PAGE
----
Devoted to the Propagation and Defense of New Testament Christianity
November 17, 1955
NUMBER 28, PAGE 5,10c

"Willing To Justify Himself"

Roy E. Cogdill

Some time ago Brother Robert C. Welch wrote several articles in the Gospel Guardian calling attention to the modernism and liberalism in the Gospel Advocate literature. He gave proof in those articles by citing instance after instance in several different pieces of their literature and particularly in their adult quarterly. He did not exhaust all of the evidence available by any means for there are many more instances of liberalism, modernism, and downright sectarian error which he didn't cite.

I called attention to the fact that Advocate literature was full of error several years ago when pointing out to B. C. Goodpasture that he had enough to do to take care of his own business without meddling in affairs that were no concern of his. I said then that he either didn't even read the literature which he was supposed to edit; or he didn't know error when he saw it; or he didn't care enough about the truth to correct the error in his literature. In either case he wasn't fit to edit a series of literature for Churches of Christ to use. The "Golden Anniversary" eulogy which he recently printed about himself didn't change my opinion.

Brother Welch's articles struck home and the Gospel Advocate writers have been busy ever since trying to blind the brethren into further complacency about such grievously false teaching. You can be sure of one thing. As matters stand at present, if a church continues to freely circulate Advocate Literature including the paper itself, it will soon be full of compromise and liberalism that will ultimately lead to complete apostasy. That is so and no amount of squirming and twisting can evade it. When literature teaches that the name Christian was given by the multitude; that Simon the Sorcerer was never truly converted; that Ananias and Sapphira died of shock instead of divine discipline; that "holy men of God spake of old" as they were moved by their own experiences and circumstances instead of "as they were moved by the Spirit", it cannot help but be destructive to Faith in the Gospel. This is the Advocate tone — not in just isolated instances by inexperienced writers but by the older and more experienced men who should know, and perhaps have known, better.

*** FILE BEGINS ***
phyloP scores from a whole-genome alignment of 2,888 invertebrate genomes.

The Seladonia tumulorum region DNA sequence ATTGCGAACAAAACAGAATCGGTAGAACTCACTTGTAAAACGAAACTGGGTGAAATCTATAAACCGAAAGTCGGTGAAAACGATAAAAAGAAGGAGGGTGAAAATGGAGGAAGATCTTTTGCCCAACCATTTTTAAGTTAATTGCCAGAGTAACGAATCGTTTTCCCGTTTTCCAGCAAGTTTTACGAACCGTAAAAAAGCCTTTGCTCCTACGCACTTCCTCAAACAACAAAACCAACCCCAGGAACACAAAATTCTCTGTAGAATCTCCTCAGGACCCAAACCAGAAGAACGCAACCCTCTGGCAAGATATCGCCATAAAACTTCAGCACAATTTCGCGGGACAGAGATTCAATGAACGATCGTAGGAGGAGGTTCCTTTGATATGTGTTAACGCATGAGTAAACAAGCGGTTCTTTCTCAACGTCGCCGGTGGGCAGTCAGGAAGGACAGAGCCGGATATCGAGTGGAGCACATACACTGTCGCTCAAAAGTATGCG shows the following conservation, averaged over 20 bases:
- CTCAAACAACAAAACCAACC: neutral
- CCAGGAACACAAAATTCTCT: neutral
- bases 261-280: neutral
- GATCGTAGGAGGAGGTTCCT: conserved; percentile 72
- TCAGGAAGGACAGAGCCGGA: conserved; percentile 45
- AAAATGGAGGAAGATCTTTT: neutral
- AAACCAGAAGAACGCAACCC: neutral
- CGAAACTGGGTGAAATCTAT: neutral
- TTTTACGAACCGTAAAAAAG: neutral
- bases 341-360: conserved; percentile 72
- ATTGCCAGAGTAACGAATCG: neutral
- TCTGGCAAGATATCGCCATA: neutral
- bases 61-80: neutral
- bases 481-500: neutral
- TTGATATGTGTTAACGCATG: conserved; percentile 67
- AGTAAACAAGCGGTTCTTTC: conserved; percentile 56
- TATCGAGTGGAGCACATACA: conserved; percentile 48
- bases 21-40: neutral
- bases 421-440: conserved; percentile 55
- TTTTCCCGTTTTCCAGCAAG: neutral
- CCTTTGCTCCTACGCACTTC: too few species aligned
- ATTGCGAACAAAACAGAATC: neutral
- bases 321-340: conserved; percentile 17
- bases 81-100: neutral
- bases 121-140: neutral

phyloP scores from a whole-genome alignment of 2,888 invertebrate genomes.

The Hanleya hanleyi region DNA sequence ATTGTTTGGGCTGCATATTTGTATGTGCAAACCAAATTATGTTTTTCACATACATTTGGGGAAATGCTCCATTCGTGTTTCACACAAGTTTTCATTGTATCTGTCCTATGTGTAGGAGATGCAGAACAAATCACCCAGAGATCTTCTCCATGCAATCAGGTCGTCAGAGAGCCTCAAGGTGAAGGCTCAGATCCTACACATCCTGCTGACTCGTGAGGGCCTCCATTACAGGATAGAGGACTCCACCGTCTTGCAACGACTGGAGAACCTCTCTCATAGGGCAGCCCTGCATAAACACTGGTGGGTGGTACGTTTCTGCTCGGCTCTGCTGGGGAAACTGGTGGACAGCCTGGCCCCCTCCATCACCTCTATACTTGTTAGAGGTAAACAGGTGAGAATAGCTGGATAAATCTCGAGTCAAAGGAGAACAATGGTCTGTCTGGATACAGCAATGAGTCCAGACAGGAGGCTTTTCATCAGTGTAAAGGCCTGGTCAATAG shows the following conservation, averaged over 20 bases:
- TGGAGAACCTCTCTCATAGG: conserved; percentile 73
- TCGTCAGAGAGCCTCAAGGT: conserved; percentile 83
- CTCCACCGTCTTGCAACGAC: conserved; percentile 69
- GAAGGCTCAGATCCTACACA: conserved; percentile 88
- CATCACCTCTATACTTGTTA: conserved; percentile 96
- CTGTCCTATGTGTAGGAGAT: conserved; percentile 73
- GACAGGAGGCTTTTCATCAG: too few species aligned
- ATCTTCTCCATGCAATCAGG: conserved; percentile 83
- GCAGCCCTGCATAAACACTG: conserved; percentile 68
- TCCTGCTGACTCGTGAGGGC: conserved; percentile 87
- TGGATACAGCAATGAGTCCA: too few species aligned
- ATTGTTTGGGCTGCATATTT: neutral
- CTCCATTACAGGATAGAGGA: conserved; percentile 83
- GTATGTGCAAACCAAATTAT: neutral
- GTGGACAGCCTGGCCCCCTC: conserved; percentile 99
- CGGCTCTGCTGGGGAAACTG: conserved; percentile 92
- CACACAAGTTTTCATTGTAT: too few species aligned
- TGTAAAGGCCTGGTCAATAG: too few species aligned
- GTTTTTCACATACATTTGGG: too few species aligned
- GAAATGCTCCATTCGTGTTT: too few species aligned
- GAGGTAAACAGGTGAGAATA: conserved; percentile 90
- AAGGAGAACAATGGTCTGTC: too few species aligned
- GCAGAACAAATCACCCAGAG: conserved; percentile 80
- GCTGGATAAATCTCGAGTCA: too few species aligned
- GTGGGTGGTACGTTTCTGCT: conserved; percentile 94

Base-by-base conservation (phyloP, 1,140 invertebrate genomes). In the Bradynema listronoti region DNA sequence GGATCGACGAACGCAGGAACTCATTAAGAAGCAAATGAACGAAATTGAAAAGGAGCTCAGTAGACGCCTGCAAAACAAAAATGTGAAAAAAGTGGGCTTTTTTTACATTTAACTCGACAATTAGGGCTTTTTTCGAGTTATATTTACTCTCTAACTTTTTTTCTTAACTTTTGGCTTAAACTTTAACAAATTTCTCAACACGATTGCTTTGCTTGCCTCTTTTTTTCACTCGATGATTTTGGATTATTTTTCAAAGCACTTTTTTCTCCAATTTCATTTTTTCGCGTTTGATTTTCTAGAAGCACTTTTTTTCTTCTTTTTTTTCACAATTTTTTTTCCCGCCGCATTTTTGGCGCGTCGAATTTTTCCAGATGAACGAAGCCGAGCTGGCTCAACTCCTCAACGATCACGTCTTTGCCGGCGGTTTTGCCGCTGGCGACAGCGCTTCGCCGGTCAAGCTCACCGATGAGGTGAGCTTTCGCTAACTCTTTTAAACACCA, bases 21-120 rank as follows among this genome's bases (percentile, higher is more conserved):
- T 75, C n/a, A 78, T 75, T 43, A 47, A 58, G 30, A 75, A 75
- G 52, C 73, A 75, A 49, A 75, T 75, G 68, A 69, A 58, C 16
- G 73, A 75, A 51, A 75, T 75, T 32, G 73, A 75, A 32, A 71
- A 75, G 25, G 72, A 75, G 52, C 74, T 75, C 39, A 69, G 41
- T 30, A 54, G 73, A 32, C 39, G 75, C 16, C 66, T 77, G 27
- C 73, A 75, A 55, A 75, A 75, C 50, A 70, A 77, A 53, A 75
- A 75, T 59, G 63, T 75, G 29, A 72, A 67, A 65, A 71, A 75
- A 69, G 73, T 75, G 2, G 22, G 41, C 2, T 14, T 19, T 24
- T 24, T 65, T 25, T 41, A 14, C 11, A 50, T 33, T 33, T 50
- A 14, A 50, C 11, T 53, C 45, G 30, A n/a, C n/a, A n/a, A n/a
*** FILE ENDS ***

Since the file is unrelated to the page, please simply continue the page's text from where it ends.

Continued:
Brother Goodpasture and his chief lieutenants have sought in every way to try to justify themselves rather than simply face their error and be courageous enough to admit and correct it. They seem to think that smashing the mirror is equivalent to washing the face, but it isn't. They are on record with such error and it will stand against them now and in the judgment unless they repent of it and correct it.

Brother Welch did not personate the editor of the adult quarterly in his references to his errors but simply identified the quarterly and called attention to the error it contained. The quarterly does not carry the editor's name. However, Brother Guy N. Woods is the editor of it and he is in a bad humor because he has been criticised and accused of error and that is the unpardonable sin in his sight. He thinks he should do all of the accusing and use all of the harsh terms. Brother Woods has advanced rapidly in the Advocate ranks in recent years but the progress he has made in his own conceit and esteem is the greatest advancement he has made. He isfeatured as the Advocate "Goliath" whose voice should cause all to tremble and whose declarations without any scriptural evidence should be accepted as "law and gospel". He has adjusted his convictions to fit the position accorded him by the Advocate Editor. He gets in an ugly humor fast when some of his former friends who are now the object of the "Advocate Quarantine" write him and ask him about what was happened to him. They have been surprised to find him a first class opportunist.

Brother Woods could not deny Brother Welch's charges that he had copied much of his material from modernistic authors without any credit given to them. This was the source and reason for much of his error. He has been jumping from one defense to another to try to justify himself. He has decided to muddy the waters so as to cover his guilt. He has plead that he and Brother Goodpasture and other literature writers for the Advocate are not "modernists". Well, Brother Welch did not say they were modernists. I doubt if they are — many of them — at the present time anyway. But they are going to have to do better than they have done if they convince many thinking brethren that what they have "copied" into their literature isn't "modernism". If the samples given by Brother Welch do not constitute modernism — there AIN'T any such thing as modernism.